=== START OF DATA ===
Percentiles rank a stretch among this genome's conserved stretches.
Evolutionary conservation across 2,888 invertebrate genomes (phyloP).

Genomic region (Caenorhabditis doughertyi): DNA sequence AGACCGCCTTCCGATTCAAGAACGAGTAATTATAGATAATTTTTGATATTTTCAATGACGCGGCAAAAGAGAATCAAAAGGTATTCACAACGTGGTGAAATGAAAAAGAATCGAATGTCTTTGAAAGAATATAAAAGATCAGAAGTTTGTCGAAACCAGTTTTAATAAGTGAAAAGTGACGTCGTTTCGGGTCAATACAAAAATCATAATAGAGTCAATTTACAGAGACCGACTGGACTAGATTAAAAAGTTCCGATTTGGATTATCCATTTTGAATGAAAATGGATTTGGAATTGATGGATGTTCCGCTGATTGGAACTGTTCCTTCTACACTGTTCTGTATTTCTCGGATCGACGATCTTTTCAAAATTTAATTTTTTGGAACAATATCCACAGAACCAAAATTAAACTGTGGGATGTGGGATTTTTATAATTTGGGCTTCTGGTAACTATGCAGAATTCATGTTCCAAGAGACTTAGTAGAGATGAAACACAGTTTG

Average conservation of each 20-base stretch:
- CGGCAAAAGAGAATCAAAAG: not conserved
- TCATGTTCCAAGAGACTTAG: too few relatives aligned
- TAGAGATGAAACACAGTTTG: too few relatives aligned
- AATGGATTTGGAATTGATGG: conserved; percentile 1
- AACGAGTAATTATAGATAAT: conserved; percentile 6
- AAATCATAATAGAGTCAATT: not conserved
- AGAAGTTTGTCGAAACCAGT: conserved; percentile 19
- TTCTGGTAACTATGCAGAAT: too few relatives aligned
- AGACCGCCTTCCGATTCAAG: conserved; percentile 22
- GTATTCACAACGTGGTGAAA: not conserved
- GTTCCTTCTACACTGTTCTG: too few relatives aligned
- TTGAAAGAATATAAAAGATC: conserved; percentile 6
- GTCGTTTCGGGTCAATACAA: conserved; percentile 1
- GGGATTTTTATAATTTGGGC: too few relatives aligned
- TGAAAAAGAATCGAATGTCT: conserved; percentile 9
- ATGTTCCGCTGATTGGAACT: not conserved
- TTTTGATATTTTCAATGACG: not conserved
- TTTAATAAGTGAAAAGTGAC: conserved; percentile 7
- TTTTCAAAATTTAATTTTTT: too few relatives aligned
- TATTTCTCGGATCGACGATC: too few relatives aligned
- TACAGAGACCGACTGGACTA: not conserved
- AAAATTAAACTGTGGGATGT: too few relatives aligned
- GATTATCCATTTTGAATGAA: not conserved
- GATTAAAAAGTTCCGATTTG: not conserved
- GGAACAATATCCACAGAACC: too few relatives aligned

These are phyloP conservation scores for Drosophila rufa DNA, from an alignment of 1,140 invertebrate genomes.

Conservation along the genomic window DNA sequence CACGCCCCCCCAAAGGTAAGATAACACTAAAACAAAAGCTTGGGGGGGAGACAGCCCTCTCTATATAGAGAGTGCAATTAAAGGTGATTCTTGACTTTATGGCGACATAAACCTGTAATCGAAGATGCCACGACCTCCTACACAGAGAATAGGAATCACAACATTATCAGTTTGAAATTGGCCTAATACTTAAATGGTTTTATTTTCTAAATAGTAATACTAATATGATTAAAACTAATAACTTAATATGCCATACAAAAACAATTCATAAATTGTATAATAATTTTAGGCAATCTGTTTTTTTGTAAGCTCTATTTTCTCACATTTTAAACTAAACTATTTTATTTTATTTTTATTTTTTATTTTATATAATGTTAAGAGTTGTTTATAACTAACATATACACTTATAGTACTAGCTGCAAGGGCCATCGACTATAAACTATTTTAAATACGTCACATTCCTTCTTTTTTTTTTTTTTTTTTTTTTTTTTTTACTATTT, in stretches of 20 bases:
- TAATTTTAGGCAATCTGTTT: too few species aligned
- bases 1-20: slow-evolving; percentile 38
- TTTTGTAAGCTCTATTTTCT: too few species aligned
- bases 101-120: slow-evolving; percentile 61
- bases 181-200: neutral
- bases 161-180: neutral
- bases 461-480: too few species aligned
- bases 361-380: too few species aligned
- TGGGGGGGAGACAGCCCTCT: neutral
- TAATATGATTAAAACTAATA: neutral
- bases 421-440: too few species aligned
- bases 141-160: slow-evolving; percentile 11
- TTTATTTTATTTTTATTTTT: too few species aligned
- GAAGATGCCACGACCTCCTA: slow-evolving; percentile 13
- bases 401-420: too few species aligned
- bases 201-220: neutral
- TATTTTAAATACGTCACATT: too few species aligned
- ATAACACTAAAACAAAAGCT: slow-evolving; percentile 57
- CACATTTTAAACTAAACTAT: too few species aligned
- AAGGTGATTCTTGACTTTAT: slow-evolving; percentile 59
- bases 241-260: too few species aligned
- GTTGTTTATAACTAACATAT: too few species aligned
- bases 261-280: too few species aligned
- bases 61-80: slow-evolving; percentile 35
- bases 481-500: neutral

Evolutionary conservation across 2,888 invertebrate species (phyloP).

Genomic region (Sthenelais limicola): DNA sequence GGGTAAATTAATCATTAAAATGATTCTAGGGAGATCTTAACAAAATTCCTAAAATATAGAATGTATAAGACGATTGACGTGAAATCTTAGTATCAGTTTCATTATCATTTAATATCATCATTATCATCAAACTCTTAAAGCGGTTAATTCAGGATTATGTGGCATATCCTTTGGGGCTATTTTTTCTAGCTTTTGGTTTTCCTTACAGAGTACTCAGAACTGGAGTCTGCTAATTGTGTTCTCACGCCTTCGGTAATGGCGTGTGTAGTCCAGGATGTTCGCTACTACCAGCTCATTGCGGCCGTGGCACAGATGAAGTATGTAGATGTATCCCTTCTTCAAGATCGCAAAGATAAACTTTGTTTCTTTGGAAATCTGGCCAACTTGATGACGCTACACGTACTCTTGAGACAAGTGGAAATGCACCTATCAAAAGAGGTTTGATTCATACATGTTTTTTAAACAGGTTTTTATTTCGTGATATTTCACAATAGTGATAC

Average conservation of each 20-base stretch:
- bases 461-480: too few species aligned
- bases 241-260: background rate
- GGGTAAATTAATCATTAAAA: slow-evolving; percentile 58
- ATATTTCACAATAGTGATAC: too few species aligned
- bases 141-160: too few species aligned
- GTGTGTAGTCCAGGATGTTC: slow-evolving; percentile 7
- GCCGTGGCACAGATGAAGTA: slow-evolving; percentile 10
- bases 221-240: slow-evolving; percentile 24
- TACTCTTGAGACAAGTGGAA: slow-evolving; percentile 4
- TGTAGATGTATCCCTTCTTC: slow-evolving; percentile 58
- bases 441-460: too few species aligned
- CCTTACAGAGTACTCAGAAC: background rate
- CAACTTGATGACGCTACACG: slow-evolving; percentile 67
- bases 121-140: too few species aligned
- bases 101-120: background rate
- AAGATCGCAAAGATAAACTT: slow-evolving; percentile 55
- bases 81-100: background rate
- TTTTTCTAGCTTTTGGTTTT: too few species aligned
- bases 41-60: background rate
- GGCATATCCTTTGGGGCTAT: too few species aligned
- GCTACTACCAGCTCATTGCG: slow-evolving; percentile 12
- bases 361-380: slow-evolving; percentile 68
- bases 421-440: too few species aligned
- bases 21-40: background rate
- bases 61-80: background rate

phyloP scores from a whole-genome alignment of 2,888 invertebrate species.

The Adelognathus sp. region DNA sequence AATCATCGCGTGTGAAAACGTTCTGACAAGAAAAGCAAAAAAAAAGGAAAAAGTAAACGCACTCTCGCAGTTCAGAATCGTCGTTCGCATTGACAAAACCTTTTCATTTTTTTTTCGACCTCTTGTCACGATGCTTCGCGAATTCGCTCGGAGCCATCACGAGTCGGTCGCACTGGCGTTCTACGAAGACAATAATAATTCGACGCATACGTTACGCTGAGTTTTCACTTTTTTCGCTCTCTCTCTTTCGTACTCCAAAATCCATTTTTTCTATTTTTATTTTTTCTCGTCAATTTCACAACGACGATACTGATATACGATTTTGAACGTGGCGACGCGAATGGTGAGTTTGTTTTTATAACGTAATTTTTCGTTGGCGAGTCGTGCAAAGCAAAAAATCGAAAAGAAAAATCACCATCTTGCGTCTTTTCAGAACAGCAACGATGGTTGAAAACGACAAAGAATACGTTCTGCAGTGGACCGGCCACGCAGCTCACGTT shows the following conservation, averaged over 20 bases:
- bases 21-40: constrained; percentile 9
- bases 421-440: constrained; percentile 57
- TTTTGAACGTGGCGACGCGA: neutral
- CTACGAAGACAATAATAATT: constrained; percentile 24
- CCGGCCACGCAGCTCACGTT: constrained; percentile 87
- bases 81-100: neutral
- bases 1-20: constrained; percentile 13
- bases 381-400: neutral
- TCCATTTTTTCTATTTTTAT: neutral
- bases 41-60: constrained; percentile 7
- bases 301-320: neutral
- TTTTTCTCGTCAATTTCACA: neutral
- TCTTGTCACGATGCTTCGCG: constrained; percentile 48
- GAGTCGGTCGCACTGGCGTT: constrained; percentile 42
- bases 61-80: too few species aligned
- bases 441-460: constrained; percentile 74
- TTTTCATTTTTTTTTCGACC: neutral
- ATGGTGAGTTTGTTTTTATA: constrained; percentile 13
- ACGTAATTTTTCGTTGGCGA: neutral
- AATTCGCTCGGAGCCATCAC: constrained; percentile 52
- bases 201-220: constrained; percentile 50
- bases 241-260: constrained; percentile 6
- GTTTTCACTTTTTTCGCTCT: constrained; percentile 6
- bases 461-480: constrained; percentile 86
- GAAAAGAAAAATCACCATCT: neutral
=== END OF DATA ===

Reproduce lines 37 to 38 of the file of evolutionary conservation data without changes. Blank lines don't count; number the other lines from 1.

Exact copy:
- bases 161-180: neutral
- bases 461-480: too few species aligned